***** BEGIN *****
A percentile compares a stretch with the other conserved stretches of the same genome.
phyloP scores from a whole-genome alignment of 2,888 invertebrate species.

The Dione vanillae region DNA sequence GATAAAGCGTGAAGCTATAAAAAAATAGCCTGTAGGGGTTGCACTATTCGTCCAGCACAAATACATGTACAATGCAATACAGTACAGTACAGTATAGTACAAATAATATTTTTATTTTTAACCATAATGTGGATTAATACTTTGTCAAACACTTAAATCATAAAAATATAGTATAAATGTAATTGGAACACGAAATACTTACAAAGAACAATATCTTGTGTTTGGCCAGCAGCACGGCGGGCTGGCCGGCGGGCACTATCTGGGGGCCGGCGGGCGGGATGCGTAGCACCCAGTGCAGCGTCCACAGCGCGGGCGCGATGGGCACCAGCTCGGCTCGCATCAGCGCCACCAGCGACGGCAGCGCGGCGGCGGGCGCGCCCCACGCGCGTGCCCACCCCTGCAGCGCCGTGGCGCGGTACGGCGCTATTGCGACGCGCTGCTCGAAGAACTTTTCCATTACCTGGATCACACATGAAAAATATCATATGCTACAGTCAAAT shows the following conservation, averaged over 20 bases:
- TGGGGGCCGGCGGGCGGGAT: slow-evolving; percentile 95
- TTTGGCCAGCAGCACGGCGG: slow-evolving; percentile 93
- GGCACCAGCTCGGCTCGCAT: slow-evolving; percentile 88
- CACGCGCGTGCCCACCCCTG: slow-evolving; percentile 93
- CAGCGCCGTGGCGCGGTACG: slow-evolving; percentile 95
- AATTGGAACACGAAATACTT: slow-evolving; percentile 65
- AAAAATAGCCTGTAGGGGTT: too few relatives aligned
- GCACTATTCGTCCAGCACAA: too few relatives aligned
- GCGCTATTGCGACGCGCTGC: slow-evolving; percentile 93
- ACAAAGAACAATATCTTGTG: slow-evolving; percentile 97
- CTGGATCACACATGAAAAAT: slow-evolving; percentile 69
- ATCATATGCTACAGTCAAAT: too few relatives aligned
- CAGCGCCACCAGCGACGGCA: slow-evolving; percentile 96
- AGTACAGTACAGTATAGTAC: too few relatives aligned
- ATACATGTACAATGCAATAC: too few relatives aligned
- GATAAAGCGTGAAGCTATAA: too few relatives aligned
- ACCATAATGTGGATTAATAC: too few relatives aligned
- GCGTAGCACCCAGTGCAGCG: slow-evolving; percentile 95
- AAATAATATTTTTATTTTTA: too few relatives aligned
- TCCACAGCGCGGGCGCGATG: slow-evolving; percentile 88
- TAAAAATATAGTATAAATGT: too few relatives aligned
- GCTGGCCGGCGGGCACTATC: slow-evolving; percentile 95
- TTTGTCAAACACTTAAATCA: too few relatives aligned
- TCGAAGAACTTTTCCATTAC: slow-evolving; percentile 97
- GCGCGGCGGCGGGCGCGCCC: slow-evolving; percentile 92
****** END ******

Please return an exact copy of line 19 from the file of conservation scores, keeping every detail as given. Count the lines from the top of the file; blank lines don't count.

- GATAAAGCGTGAAGCTATAA: too few relatives aligned